6 Essential Cinematography Tips in Stanley Kubrick’s Barry Lyndon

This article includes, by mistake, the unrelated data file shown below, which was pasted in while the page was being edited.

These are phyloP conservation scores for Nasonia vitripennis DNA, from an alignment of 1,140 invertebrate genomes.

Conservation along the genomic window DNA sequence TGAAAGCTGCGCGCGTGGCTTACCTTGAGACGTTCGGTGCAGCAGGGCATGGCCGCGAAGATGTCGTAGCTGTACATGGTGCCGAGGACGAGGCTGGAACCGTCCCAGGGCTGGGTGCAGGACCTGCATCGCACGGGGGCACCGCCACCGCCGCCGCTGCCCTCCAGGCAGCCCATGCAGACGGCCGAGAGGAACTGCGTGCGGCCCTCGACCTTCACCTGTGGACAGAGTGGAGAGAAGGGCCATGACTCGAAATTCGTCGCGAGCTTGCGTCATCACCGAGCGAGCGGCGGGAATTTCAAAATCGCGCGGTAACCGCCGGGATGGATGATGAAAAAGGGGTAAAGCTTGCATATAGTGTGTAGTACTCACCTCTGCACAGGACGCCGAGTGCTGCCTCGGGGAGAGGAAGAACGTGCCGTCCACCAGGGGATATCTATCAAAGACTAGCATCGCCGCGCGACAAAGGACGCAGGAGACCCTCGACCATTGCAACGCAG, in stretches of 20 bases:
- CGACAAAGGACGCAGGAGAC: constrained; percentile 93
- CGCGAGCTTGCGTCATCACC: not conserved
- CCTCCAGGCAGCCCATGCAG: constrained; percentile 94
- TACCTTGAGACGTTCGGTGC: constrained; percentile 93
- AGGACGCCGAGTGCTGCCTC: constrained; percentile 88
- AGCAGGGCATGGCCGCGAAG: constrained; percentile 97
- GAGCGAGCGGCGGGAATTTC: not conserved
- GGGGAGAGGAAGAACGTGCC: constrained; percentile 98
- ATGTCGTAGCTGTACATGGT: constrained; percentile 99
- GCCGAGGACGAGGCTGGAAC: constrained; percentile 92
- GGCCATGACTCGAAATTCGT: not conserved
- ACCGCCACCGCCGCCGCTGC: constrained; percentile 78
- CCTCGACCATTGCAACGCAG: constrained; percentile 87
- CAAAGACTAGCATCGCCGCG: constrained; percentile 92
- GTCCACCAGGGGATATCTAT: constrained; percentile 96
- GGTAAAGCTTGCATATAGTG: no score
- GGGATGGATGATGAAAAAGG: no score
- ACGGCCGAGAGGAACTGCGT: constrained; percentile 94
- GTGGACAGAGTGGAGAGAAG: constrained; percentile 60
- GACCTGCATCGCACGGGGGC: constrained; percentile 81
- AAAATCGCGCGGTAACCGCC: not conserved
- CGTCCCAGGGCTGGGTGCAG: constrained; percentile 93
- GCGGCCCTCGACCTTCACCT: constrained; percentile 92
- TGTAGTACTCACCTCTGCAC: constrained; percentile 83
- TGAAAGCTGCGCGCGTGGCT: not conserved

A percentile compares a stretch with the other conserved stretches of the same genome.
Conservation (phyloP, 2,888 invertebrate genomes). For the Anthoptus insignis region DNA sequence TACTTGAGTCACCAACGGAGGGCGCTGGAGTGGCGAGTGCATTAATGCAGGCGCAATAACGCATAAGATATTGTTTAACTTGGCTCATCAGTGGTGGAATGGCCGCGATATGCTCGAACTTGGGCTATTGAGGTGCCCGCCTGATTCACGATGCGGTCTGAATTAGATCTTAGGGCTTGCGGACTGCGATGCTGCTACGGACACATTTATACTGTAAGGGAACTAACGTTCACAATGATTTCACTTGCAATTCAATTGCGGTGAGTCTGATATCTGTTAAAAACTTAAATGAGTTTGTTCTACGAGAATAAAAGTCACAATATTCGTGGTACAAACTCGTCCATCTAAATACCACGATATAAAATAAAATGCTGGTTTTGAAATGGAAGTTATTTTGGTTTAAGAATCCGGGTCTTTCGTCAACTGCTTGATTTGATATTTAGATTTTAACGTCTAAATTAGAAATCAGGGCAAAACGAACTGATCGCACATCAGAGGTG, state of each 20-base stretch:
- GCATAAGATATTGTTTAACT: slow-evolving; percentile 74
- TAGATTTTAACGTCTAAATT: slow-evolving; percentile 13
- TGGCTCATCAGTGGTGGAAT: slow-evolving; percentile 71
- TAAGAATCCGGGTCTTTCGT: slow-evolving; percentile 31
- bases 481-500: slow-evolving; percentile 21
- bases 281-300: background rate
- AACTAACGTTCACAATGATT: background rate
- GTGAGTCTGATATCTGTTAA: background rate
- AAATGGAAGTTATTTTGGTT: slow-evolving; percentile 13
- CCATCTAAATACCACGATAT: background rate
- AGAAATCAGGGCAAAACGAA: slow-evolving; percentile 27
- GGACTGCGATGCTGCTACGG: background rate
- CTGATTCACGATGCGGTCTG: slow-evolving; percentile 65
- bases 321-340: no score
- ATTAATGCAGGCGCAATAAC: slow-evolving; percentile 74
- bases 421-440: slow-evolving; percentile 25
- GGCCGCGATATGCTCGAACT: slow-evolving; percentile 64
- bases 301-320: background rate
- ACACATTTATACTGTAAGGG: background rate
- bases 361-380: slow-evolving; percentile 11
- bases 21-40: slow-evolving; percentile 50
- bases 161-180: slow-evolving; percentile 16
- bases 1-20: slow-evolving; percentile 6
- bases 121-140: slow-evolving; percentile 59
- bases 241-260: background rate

For those just getting into the oeuvre of Stanley Kubrick, Barry Lyndon can seem like the redheaded stepchild in his body of work. It lacks the groundbreaking psychedelic effects of 2001: A Space Odyssey, the sleek brutalist ultra violence of A Clockwork Orange, and the dread-inducing Grand Guignol soul horror of The Shining. In fact, on paper, Barry Lyndon kinda sounds like the cinematic equivalent of homework: a three hour 18th century costume drama starring one of the most derided actors of the 70s that flopped at the box office? It’s no wonder that nascent cinephiles often end up putting off watching this film for as long as they can. It’s also a pity: not only is Barry Lyndon one of Kubrick’s best films — a witty, suspenseful, moving tale of a roguish Irish farm boy (Ryan O’Neal) who grifts and cons his way to the top of British high society before facing a precipitous fall from grace — it is arguably Kubrick’s most visually stunning film. There are individual frames of Barry Lyndon that could be blown up, framed, and displayed on the walls of any fine art museum in the world. To attain those sumptuous images, Kubrick had to figure out a way to shoot scenes that were only lit by candlelight, and how to mimic on film the look of an 18th century painting. In honor of the film’s recent Criterion reissue, here’s how he and cinematographer John Alcott accomplished just that:[listly id=”1rGQ” layout=”magazine” per_page=”25″ show_list_headline=”false” show_list_badges=”false” show_list_stats=”false” show_list_title=”false” show_author=”false” show_list_description=”false” show_list_tools=”false”]

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